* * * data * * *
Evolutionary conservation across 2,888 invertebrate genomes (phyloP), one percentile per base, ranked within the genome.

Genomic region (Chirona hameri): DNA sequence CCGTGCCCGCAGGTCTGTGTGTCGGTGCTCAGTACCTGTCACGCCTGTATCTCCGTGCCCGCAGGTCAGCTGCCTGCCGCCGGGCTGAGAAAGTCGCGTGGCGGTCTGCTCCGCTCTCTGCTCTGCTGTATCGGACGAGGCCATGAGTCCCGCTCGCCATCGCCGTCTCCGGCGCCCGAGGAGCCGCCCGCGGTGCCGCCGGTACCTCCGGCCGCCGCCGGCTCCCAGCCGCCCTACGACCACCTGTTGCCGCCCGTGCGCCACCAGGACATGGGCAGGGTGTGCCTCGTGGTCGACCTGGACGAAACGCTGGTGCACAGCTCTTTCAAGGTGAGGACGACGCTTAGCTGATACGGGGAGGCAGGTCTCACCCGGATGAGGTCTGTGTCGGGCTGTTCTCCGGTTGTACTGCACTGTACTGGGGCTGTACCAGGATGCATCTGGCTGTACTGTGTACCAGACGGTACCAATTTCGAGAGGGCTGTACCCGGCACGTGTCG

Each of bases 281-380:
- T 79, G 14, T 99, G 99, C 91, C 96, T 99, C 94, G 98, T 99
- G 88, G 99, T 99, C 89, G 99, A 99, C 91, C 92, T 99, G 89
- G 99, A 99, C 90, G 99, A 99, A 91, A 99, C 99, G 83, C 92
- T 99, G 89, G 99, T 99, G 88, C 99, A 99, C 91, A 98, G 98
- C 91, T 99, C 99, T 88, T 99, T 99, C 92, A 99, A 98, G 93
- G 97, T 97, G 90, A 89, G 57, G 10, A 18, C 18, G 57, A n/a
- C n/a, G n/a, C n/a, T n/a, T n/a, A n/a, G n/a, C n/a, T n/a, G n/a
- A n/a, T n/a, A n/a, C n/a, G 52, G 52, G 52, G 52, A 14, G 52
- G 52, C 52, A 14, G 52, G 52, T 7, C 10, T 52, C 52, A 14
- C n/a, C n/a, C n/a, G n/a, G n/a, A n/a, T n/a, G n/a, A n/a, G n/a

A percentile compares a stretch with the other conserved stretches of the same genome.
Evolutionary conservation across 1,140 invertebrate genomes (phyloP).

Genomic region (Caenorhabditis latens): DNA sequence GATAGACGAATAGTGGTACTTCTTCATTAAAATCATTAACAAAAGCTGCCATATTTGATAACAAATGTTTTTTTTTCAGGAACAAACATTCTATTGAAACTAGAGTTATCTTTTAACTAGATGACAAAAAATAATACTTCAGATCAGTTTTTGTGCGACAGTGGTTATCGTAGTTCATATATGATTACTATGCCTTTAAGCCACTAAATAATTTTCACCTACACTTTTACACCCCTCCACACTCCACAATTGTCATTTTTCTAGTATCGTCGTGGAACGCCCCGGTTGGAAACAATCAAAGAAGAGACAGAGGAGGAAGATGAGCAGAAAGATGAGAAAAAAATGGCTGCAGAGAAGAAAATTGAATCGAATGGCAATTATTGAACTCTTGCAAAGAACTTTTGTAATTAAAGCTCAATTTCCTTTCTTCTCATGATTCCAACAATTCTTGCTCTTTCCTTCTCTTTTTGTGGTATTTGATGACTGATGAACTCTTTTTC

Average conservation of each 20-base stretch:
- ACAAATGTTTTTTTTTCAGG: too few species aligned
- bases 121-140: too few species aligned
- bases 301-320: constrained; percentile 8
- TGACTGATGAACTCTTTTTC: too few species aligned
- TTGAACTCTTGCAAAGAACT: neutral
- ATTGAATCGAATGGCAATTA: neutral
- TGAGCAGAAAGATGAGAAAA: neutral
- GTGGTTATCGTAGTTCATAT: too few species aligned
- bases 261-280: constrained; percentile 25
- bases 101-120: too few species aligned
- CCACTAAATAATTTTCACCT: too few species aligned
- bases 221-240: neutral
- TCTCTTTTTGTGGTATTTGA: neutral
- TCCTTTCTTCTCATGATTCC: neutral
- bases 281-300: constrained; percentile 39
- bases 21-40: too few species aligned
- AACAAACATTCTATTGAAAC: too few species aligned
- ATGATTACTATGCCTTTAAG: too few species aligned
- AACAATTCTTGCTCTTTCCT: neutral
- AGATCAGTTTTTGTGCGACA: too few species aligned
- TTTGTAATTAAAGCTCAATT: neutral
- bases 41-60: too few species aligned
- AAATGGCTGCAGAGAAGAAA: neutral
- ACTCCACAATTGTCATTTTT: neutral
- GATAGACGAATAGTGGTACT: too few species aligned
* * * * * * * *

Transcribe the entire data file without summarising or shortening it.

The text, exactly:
Evolutionary conservation across 2,888 invertebrate genomes (phyloP), one percentile per base, ranked within the genome.

Genomic region (Chirona hameri): DNA sequence CCGTGCCCGCAGGTCTGTGTGTCGGTGCTCAGTACCTGTCACGCCTGTATCTCCGTGCCCGCAGGTCAGCTGCCTGCCGCCGGGCTGAGAAAGTCGCGTGGCGGTCTGCTCCGCTCTCTGCTCTGCTGTATCGGACGAGGCCATGAGTCCCGCTCGCCATCGCCGTCTCCGGCGCCCGAGGAGCCGCCCGCGGTGCCGCCGGTACCTCCGGCCGCCGCCGGCTCCCAGCCGCCCTACGACCACCTGTTGCCGCCCGTGCGCCACCAGGACATGGGCAGGGTGTGCCTCGTGGTCGACCTGGACGAAACGCTGGTGCACAGCTCTTTCAAGGTGAGGACGACGCTTAGCTGATACGGGGAGGCAGGTCTCACCCGGATGAGGTCTGTGTCGGGCTGTTCTCCGGTTGTACTGCACTGTACTGGGGCTGTACCAGGATGCATCTGGCTGTACTGTGTACCAGACGGTACCAATTTCGAGAGGGCTGTACCCGGCACGTGTCG

Each of bases 281-380:
- T 79, G 14, T 99, G 99, C 91, C 96, T 99, C 94, G 98, T 99
- G 88, G 99, T 99, C 89, G 99, A 99, C 91, C 92, T 99, G 89
- G 99, A 99, C 90, G 99, A 99, A 91, A 99, C 99, G 83, C 92
- T 99, G 89, G 99, T 99, G 88, C 99, A 99, C 91, A 98, G 98
- C 91, T 99, C 99, T 88, T 99, T 99, C 92, A 99, A 98, G 93
- G 97, T 97, G 90, A 89, G 57, G 10, A 18, C 18, G 57, A n/a
- C n/a, G n/a, C n/a, T n/a, T n/a, A n/a, G n/a, C n/a, T n/a, G n/a
- A n/a, T n/a, A n/a, C n/a, G 52, G 52, G 52, G 52, A 14, G 52
- G 52, C 52, A 14, G 52, G 52, T 7, C 10, T 52, C 52, A 14
- C n/a, C n/a, C n/a, G n/a, G n/a, A n/a, T n/a, G n/a, A n/a, G n/a

A percentile compares a stretch with the other conserved stretches of the same genome.
Evolutionary conservation across 1,140 invertebrate genomes (phyloP).

Genomic region (Caenorhabditis latens): DNA sequence GATAGACGAATAGTGGTACTTCTTCATTAAAATCATTAACAAAAGCTGCCATATTTGATAACAAATGTTTTTTTTTCAGGAACAAACATTCTATTGAAACTAGAGTTATCTTTTAACTAGATGACAAAAAATAATACTTCAGATCAGTTTTTGTGCGACAGTGGTTATCGTAGTTCATATATGATTACTATGCCTTTAAGCCACTAAATAATTTTCACCTACACTTTTACACCCCTCCACACTCCACAATTGTCATTTTTCTAGTATCGTCGTGGAACGCCCCGGTTGGAAACAATCAAAGAAGAGACAGAGGAGGAAGATGAGCAGAAAGATGAGAAAAAAATGGCTGCAGAGAAGAAAATTGAATCGAATGGCAATTATTGAACTCTTGCAAAGAACTTTTGTAATTAAAGCTCAATTTCCTTTCTTCTCATGATTCCAACAATTCTTGCTCTTTCCTTCTCTTTTTGTGGTATTTGATGACTGATGAACTCTTTTTC

Average conservation of each 20-base stretch:
- ACAAATGTTTTTTTTTCAGG: too few species aligned
- bases 121-140: too few species aligned
- bases 301-320: constrained; percentile 8
- TGACTGATGAACTCTTTTTC: too few species aligned
- TTGAACTCTTGCAAAGAACT: neutral
- ATTGAATCGAATGGCAATTA: neutral
- TGAGCAGAAAGATGAGAAAA: neutral
- GTGGTTATCGTAGTTCATAT: too few species aligned
- bases 261-280: constrained; percentile 25
- bases 101-120: too few species aligned
- CCACTAAATAATTTTCACCT: too few species aligned
- bases 221-240: neutral
- TCTCTTTTTGTGGTATTTGA: neutral
- TCCTTTCTTCTCATGATTCC: neutral
- bases 281-300: constrained; percentile 39
- bases 21-40: too few species aligned
- AACAAACATTCTATTGAAAC: too few species aligned
- ATGATTACTATGCCTTTAAG: too few species aligned
- AACAATTCTTGCTCTTTCCT: neutral
- AGATCAGTTTTTGTGCGACA: too few species aligned
- TTTGTAATTAAAGCTCAATT: neutral
- bases 41-60: too few species aligned
- AAATGGCTGCAGAGAAGAAA: neutral
- ACTCCACAATTGTCATTTTT: neutral
- GATAGACGAATAGTGGTACT: too few species aligned